The wards that were able to hold team meetings like this found it much easier to integrate QI methodology into their ward’s everyday practice and, as a result, saw greater reduction of their use of restrictive practice and greater improvements in the culture on their ward. Our teams meet anywhere between one and four times monthly for 15 to 90 minutes. The important thing is that you find a time and space that best suits your ward’s needs.
Standing agenda items
Our teams have also been successful in introducing and maintaining QI methodology and reducing restrictive practice to the wider ward. Several have introduced QI and/or reducing restrictive practice as a standing agenda item in regular staff and patient meetings.
Protected time for staff
A number of teams across the Reducing Restrictive Practice Collaborative were supported to make use of protected time for QI project leads to facilitate, review and plan the QI work on the ward. This ensured the work maintains momentum and that any difficulties or areas for improvement were promptly addressed.
Using a safety cross
A safety cross is a visual data collection tool that can be used to count the thing you wish to improve over a time period. It is a calendar in the shape of a cross onto which staff record occurrences of a particular event. On the Reducing Restrictive Practice Collaborative, we encouraged all participating wards to use a safety cross to record the number of times they used restrictive practice.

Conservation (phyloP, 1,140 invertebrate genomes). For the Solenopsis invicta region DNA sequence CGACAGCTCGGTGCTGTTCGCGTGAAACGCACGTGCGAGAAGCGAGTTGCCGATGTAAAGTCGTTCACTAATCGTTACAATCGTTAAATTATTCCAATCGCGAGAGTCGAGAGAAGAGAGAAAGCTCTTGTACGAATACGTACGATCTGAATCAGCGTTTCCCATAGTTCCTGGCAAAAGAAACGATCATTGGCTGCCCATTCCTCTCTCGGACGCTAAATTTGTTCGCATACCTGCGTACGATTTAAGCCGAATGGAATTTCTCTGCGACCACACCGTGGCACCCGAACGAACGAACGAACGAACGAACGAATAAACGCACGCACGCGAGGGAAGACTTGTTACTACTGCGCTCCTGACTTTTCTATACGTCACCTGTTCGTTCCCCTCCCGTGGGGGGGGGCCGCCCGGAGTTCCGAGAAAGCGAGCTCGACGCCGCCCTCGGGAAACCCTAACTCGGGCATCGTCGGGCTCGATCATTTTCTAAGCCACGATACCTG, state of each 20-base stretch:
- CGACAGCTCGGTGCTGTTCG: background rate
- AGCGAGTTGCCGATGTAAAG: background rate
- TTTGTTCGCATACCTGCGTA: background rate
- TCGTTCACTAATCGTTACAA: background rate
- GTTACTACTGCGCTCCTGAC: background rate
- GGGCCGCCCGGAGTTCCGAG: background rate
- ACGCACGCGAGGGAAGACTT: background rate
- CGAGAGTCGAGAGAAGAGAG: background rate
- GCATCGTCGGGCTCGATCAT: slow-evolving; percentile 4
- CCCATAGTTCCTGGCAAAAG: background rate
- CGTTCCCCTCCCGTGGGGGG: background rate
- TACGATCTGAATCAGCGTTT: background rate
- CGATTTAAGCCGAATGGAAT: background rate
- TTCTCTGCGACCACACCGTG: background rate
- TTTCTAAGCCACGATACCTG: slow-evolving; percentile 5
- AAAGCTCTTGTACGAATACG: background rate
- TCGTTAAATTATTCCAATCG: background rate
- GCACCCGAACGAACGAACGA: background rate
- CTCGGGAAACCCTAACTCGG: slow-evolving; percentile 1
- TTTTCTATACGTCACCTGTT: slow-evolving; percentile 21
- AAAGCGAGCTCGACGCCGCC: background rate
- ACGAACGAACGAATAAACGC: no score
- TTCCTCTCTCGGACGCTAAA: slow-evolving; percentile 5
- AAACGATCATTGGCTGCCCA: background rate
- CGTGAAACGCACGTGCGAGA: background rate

Each type of restrictive practice being measured (seclusion, rapid tranquillisation, restraint) was assigned a colour and, each time one was used, staff added a coloured dot to that date on the safety cross. It is a quick, simple and accurate way to record the frequency of an event, and it makes the measurement transparent and clearly visible to staff, patients and visitors.
We created two safety crosses for the Reducing Restrictive Practice Collaborative:
Some wards also created their own safety crosses to use:
Wards created QI/RRP display boards in their day areas to share information about restrictive intervention data, the change ideas being tested on the ward, newsletters, and copies of their safety cross and run/SPC charts. Ward staff, patients and visitors were kept informed by the board and could see the positive work the teams were doing.
The boards also encouraged the ward and the trust to be transparent about their use of restrictive practice and what they were doing to address it, which encouraged wider discussion and the generation of new change ideas that could be tested.
Patient safety climate survey
The patient safety climate survey can help you gather feedback from patients on how they feel about their safety on the ward and the use of restrictive practices. This tool was originally created by mental health service users and carers for the Scottish Patient Safety Programme, and we adapted it for wards on the Reducing Restrictive Practice Collaborative to use.
To improve communication in teams, wards had ‘safety huddle’ meetings. The regular, brief huddles gave an opportunity for teams to discuss any patient safety issues and staff concerns. Some wards scheduled the huddles to take place twice a day, covering early and late shifts.
To further improve consistency of care, teams adopted safety huddles as their ‘daily management multidisciplinary team meetings’ in which teams met to discuss a few patients with the consultant each day, allowing regular review of patient needs, risks and treatment.
Ward temperature readings